Picture an emergency department and ‘fun’ is probably not the first descriptor that comes to mind.
At times there is pain and uncertainty. Clinicians do the best they can with limited resources, moving from one patient to the next on what, at times, must seem like a never-ending list.
But in December 2017, with a backdrop of burnout and retention challenges within the NHS, Dr Heidi Edmundson decided that fun was exactly the antidote that her department needed.
She introduced weekly 10-minute games sessions, with activities ranging from origami and silk painting to improvisation.
“We discovered that another doctor in the hospital was a member of the magic circle so he came down and did a 10-minute magic show,” Dr Edmundson said.
On another occasion, a nurse within the department devised a treasure hunt, with staff taking group selfies once they had answered each clue.
The voluntary games sessions had between 12 and 25 participants, depending on how many staff could be released.
“In an environment like the emergency department, if you want to do something like this you have to realise that there is never going to be the perfect time”
Dr Edmundson noted that although some staff were surprised the first time the games were organised, they have become a valuable part of the department’s weekly routine.
“It probably seemed like a bizarre thing to do but then afterwards they got used to the games and really enjoyed them,” she shared.
“Some people really loved the opportunity just to sit for 10 minutes,” Dr Edmundson added.
While it was difficult to find time when all staff could take part, Dr Edmundson explained that the department already had a policy of delivering10 minutes of teaching at 10am each day.
“We had this ten-minute window of opportunity. In an environment like the emergency department, if you want to do something like this you have to realise that there is never going to be the perfect time. You just have to do it,” she emphasised.
Staff were asked to rate how they were feeling before and after the games sessions, with scores generally increasing, Dr Edmundson said.
The impact of the activities was also measured through questionnaires, with 80% of participants rating themselves highly on the Warwick-Edinburgh wellbeing scale.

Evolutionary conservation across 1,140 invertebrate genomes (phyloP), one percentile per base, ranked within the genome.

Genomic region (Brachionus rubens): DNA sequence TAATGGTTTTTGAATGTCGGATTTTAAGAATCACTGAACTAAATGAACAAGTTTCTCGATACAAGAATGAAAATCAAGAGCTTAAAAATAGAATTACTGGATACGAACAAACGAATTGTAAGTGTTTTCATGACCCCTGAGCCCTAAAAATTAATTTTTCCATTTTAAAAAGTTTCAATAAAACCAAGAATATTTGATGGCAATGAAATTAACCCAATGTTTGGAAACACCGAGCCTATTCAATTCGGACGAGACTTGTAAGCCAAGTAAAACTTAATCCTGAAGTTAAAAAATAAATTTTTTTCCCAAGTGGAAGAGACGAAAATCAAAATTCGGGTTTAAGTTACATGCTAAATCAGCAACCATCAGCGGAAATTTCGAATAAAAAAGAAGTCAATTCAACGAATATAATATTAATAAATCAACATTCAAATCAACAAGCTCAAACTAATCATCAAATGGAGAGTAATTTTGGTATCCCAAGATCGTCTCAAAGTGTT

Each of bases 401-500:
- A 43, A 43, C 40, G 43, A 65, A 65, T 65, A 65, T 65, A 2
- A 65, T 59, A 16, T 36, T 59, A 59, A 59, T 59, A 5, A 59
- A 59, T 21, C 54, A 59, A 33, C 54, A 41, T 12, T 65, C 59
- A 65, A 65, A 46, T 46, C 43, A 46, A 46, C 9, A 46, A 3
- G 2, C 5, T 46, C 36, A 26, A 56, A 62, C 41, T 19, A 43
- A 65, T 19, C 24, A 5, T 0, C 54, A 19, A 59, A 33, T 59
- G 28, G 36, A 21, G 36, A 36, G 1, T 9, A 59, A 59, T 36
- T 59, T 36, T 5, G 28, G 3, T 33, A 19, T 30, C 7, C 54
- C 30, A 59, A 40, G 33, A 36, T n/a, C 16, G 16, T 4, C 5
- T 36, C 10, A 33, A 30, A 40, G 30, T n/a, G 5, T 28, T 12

“Staff wellness is something that is a big issue. People who feel they don’t have time for wellness would be surprised by the impact that making time for it has on themselves, others and the team”
Dr Edmundson highlighted that having fun and being creative have similar effects to mindfulness.
“They get people to stop fretting about the past and worrying about the future by becoming engrossed in the present. Fun is under-rated,” she emphasised.
Turning to the reasoning behind prioritising wellbeing in the workplace, Dr Edmundson highlighted that the recruitment and retention of staff is a high priority within the NHS.
She added that there are several studies showing that burnout is a problem within the medical profession and particularly in emergency medicine.
“Staff wellness is something that is a big issue. People who feel they don’t have time for wellness would be surprised by the impact that making time for it has on themselves, others and the team,” Dr Edmundson said.
For optometry practices considering a similar scheme, she highlighted that it was relatively straightforward to implement.
“If you are in a practice, you need to consider how many staff you have and if there is a time where you can get all of your staff to take 10 minutes out,” Dr Edmundson shared.
She added that organising fun activities can be a way of learning about the hidden talents within a team.
“What I discovered in the emergency department is that people are more than their jobs; if you asked your staff, you might be quite surprised at the range of talents within your department,” she said.
“If you have someone who likes to bake, they could bake cupcakes and you could spend 10 minutes icing them and all eat them together with a cup of tea,” Dr Edmundson elaborated.
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